- Establishing a social mission
- Identifying focus areas
- Pursuing numerous initiatives
What’s missing from the corporate social responsibility program described above?
An employee-led CSR approach.
Employees want more than to passively participate in a company’s corporate social responsibility (CSR) strategy; they want to be active participants who help mould how their company’s CSR programs are executed.
Interested in developing an employee-led CSR program—empowering your employees to help lead CSR efforts for greater results? We discuss 4 tactics on how you can equip your employees to become impactful changemakers on behalf of your organization.
1) Let employees choose social causes
Employees who have a chance to choose causes that align with their individual values are more likely to initiate CSR efforts on behalf of that cause (both in the workplace and personally). There’s also a greater chance they’ll continue contributing to those causes long-term when it piques individual interest and desire.
Although employees can discover causes on their own to support, it helps for your organization to aggregate a pool of causes for them to select.
Here are some tips that can help you decide which causes to include:
Review company values
First, think about your company’s mission and values. Then, consider how each cause could potentially align with your business’s values and help you achieve your mission.
Let’s say you run a business that makes shoes from sustainable, recycled materials. You may want to choose a cause that works effortlessly to encourage recycling and reuse in their communities.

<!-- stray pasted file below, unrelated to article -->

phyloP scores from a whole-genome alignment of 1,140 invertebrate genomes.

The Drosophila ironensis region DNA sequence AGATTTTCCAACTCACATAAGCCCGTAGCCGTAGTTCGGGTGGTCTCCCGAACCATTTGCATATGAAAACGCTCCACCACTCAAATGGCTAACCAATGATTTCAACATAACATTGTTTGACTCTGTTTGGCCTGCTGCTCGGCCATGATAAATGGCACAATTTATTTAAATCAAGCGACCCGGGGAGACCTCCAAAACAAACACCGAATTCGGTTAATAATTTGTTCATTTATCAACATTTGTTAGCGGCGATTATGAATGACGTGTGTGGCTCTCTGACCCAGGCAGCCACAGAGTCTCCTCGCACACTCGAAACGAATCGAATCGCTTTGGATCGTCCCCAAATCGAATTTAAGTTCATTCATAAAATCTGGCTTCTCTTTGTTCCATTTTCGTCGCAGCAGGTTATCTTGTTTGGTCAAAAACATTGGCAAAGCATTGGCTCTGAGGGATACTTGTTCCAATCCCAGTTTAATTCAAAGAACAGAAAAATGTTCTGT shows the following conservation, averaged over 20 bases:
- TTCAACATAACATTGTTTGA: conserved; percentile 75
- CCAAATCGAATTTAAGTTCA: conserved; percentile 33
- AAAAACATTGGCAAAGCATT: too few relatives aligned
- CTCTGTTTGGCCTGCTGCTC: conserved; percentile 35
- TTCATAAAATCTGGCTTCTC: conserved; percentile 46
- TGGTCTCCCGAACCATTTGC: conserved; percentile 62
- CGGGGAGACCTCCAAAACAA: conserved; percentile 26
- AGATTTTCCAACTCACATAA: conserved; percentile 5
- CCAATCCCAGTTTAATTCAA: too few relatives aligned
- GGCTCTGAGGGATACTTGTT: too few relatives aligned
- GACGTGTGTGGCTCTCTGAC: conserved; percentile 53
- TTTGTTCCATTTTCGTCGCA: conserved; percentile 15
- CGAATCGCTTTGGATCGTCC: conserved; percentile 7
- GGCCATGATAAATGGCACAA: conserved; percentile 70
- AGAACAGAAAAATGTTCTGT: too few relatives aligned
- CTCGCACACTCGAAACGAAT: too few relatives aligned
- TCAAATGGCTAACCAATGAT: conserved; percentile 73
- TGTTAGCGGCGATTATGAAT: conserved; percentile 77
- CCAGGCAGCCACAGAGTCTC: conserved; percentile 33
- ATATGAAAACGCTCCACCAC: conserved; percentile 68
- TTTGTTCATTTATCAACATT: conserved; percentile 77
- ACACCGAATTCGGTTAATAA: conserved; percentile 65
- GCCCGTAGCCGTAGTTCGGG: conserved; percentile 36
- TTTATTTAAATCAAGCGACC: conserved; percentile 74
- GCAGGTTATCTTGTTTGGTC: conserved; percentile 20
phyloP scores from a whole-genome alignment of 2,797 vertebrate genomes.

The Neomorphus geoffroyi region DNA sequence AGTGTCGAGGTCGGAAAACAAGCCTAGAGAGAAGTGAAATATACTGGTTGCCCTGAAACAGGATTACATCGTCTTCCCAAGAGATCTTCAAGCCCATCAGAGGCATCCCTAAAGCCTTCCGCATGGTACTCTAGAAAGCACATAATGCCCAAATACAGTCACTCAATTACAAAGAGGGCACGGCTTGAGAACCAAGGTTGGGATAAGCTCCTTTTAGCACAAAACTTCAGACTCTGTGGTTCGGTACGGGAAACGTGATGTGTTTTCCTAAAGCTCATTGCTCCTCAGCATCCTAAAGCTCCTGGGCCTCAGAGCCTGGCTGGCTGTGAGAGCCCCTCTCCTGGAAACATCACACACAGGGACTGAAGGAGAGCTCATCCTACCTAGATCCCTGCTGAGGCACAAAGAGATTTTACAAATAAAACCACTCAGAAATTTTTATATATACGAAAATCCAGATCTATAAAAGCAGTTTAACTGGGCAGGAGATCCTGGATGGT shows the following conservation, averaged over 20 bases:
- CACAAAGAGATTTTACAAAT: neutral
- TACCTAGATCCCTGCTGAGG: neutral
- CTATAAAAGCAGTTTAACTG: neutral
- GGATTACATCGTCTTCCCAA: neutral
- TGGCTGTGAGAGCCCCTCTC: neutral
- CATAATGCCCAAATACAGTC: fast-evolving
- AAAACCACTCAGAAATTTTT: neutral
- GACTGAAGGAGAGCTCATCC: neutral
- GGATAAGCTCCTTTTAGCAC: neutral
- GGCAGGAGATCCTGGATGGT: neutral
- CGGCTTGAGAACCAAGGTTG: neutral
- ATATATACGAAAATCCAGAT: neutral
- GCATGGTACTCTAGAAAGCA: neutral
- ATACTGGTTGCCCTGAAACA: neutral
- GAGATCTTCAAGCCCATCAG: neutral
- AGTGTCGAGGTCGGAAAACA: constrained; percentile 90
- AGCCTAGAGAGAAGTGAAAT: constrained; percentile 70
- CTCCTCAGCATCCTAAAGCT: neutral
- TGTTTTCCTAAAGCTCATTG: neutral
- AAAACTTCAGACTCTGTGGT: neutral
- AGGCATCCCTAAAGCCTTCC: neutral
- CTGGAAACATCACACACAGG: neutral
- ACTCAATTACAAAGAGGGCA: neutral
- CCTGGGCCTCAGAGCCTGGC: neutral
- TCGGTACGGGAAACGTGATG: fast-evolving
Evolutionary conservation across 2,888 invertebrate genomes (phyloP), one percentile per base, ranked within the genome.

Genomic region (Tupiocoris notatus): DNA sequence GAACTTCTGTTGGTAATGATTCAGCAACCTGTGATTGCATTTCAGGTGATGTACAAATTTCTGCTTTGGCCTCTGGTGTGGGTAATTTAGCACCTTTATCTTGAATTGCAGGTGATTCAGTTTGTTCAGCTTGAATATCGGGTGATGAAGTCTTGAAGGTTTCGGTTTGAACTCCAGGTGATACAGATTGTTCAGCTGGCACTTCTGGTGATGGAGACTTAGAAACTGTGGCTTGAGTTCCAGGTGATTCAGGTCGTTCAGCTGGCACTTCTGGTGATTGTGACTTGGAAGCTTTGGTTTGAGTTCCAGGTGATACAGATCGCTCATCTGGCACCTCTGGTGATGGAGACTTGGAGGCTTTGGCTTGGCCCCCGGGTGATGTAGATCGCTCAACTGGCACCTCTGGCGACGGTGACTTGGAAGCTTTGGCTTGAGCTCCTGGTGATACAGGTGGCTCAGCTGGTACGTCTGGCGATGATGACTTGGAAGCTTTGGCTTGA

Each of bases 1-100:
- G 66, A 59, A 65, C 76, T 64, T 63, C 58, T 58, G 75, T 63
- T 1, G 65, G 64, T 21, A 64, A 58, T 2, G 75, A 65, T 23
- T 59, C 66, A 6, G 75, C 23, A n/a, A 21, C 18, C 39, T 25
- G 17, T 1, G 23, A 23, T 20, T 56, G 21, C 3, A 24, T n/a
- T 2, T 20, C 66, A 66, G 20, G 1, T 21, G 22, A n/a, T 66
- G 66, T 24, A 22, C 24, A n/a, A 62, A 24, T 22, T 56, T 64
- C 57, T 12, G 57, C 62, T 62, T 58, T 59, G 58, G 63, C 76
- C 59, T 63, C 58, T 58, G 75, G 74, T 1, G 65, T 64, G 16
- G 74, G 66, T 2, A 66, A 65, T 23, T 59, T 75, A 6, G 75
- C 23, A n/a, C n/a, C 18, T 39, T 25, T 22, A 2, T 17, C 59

Consider employee values
When you’re choosing which social causes to support, remember that these causes should be selected based on what your employees personally align with. If you are unsure what your employees value, ask them.
The more you can gauge how likely they are to participate in a CSR program, what motivates them to participate, and what they think would make such a program successful, the easier it will be for you to find causes for them to select from.
If your employees are passionate about developing a long-term relationship with a charity or nonprofit, choose causes that frequently recognize and celebrate their volunteers. Or, if your employees state they would want 4+ volunteer days a year, find causes with a large number of volunteer opportunities throughout the year.
Give employees a voice
Although your company can select as many causes as you deem necessary for your employees to choose from, it is important to open the floor and make room for any feedback.
Ask your employees to choose any causes they already support outside of work or the ones they have always wanted to support but haven’t had the opportunity to.
2) Allow employees to find volunteer & event opportunities
After employees help choose which social causes to support, their next responsibility is to look for specific volunteer, donation, event, and fundraising opportunities they can participate in within those causes.
Here’s how to ensure your employees are aware and motivated to participate in local opportunities:
Make contact information visible